It sounds nice, but TechDirt points out that the bill still puts all the power of unlocking into the hands of carriers. The bill wouldn’t actually change anything. Consumers would still have to get permission to unlock their device. This bill would just make it so that carriers couldn’t refuse the request. The bill also doesn’t address any problems that could arise from manufacturers pursuing charges against consumers unlocking devices not sold as such.

Sen. Ron Wyden, a lawmaker known for his pro-Internet legislation, has also submitted a law to address cell phone unlocking. His bill – the Wireless Device Independence Act – would make cell phone unlocking completely legal with no strings attached. The only problem is that the bill doesn’t make the tools necessary to unlock cell phones legal. It doesn’t even allow for people to discuss unlocking methods. In short, Wyden’s bill gives consumers an ice cream cake with no knife to cut it. Things would get messy.

Finally, we have the Unlocking Consumer Choice and Wireless Competition Act from Sen. Patrick Leahy. He’s the head of the Senate Judiciary Committee so he obviously would understand the issues at hand better than anyone else, right? Well, he does in a way, but his bill is the best and worst of the bunch.

For starters, Leahy’s legislation would restore the DMCA exemption for cell phone unlocking. In that way, it directly addresses the issue at hand. Unfortunately, it doesn’t make cell phone unlocking a permanent exemption. Instead, it would restore the exemption for now, but allow it to be brought up again by the Librarian of Congress in 2015. The bill would also require the Librarian of Congress to consider an exemption for tablets within the year.

Leahy’s bill is like applying a band-aid to a gaping wound. It does nothing to actually fix the problem, but instead just hopes that it’s good enough until the wound, or in this case the exemption hearings, reopen in 2015.

Unfortunately, Leahy’s bill probably has the best chance of making its way to the President’s desk. The House could make some changes, but Leahy’s own press release for his bill makes it sound unlikely. It seems that the House Judiciary Committee will be introducing similar legislation that lacks any kind of sensible reform to a decade old bill desperately in need of reform.

The DMCA was meant to address the challenges of the digital age. The 15-year-old bill has not been able to keep up. Cell phone unlocking is not the first challenge to the DMCA, but it’s an important one that could set the stage for further reform to make technology and the Internet more open for all. Unless something changes, Congress is set to miss its chance on meaningful reform yet again.

Do you think the currently proposed bills do anything to fix the problem at hand? If not, can Congress whip any of its legislation into shape? Let us know in the comments.

Zach Walton

About the Author

Zach WaltonZach Walton is a Writer for WebProNews. He specializes in gaming and technology. Follow him on Twitter, StumbleUpon, Pinterest, and Google+ +Zach Walton

View all posts by Zach Walton
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    • ron

      in the uk sell unlocked all phones pay as you go (prepay) and contract. I have bought 2 pay as you go from them in past year and will by my next one from them as well!
      any company that tried to prevent people from unlocking a phone they had bought from them in uk or europe would find sales drop to zero in no time.If a law was brought in to prevent unlocking it would probably be totaly ignored and the backlog of court cases would jam up the system for years with everybody appealing and lawyers taking on the cases for free.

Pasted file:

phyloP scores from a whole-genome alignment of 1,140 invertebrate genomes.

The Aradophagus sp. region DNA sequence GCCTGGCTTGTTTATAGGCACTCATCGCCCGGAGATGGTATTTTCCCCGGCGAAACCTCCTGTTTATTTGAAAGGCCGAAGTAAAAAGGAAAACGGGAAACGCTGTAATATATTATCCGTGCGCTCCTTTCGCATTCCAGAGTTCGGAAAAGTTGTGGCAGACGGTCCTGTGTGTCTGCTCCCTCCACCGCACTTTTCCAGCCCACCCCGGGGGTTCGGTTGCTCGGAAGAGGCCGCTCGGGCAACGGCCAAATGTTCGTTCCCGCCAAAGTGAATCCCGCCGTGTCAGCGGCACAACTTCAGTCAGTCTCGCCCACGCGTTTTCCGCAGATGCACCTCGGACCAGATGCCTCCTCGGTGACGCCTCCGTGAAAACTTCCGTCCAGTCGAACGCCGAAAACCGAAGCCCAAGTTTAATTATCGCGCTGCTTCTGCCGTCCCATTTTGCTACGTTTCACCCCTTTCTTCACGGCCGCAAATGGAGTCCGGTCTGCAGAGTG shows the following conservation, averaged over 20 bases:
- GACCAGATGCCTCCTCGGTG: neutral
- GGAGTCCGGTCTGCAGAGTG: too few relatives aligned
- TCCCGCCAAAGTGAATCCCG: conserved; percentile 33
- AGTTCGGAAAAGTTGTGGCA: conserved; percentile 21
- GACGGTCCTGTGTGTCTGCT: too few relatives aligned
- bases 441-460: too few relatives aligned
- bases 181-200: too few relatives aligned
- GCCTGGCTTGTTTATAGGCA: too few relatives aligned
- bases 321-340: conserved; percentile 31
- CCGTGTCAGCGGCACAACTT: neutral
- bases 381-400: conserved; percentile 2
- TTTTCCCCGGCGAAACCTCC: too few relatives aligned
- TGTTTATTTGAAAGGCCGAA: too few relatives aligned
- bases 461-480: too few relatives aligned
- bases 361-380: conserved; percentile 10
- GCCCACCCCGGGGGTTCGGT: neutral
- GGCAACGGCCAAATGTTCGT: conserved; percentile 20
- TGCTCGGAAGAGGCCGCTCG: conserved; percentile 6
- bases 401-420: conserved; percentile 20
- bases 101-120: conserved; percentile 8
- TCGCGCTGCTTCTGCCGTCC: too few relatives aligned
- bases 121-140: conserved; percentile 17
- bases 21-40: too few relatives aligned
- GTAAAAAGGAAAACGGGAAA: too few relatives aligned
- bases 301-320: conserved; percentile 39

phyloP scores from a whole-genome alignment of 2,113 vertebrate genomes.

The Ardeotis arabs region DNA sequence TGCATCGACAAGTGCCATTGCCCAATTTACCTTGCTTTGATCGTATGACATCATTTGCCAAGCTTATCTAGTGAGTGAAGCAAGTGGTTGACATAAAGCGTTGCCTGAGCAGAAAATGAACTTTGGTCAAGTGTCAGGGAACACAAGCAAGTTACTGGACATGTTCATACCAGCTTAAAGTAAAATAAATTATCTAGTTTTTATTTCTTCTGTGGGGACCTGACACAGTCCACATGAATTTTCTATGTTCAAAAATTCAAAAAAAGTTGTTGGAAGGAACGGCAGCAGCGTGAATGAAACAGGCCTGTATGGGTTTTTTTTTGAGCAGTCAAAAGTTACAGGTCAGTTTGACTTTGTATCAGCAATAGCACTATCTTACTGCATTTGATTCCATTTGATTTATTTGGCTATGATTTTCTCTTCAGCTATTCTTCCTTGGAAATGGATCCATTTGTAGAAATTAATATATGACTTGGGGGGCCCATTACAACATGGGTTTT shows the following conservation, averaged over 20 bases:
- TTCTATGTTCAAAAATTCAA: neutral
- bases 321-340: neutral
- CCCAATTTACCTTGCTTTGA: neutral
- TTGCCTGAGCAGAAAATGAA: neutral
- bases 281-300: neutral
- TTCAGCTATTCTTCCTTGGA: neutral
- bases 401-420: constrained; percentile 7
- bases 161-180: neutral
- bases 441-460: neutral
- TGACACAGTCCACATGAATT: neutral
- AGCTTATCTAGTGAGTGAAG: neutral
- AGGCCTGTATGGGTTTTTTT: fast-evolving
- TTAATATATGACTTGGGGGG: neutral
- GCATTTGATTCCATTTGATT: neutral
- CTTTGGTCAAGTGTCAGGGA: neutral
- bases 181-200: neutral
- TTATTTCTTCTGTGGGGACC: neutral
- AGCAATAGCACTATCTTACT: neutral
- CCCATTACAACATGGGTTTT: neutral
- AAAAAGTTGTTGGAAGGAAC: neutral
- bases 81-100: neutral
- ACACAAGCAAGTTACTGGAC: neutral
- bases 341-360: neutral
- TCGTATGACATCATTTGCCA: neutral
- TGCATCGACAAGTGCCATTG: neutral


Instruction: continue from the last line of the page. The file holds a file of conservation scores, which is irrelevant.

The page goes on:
• http://UnlockCellPhones Anthony Hurst

    Cel phones should be unlocked permanently at the time of sale.

  • N

    Unlock cell phones. Why should we be held prisoner by cell phone companies.

  • Conran

    This, like everything else, is becoming a convoluted mess of idiocy from people who simply don’t understand technology.

    Why do we think that a bunch of old and out of ouch bureaucrats can actually be effective in legislating for modern technology when they don’t even understand the basic issues, never mind the actual technology involved?

    I read another report not a month ago about a local state politician proposing that their state police the entire internet in order to “force” people to use their real identities!

    Seriously, you couldn’t make this s**t up. And old and decrepit politician who doesn’t understand the difference between an ISP and an IP is on some kind of crazy crusade to force the planet to comply with his proposed state law, and all because he didn’t like something a blogger said about him!

    I would love to be in the room with him when someone tells him what that would take to police, the money involved, the investment and the monitoring, just for his own state, never mind the entire freakin’ planet! lol

    These are the ineffective idiots running our governments, and we wonder why we are all in such a godawful mess?

  • Patty

    If the wireless and cell phone providers were reasonable in their rates instead of gouging the consumer, none of this problem would exist in the first place. I, for one, am sick of greedy corporations that have a stranglehold on technology.

  • JIm Kershaw

    Don’t even use a cell phone. Just something else to lose. Besides I love my privacy. If someone needs to contact me there’s no problem. What’s all the frenzy about all you lonely people desparate for calls?

  • Ken

    Carriers like to inflate the cost of phones and then subsidize them to lock in customers. Consumers do have the choice in the marketplace to purchase unlocked cell phones and pay a lower monthly bill. Most choose the higher monthly fee and the phone subsidy. The problem that I see is allowing the carrier to be the unlocking entity. They have no incentive to do so in a timely manner and they usually do not.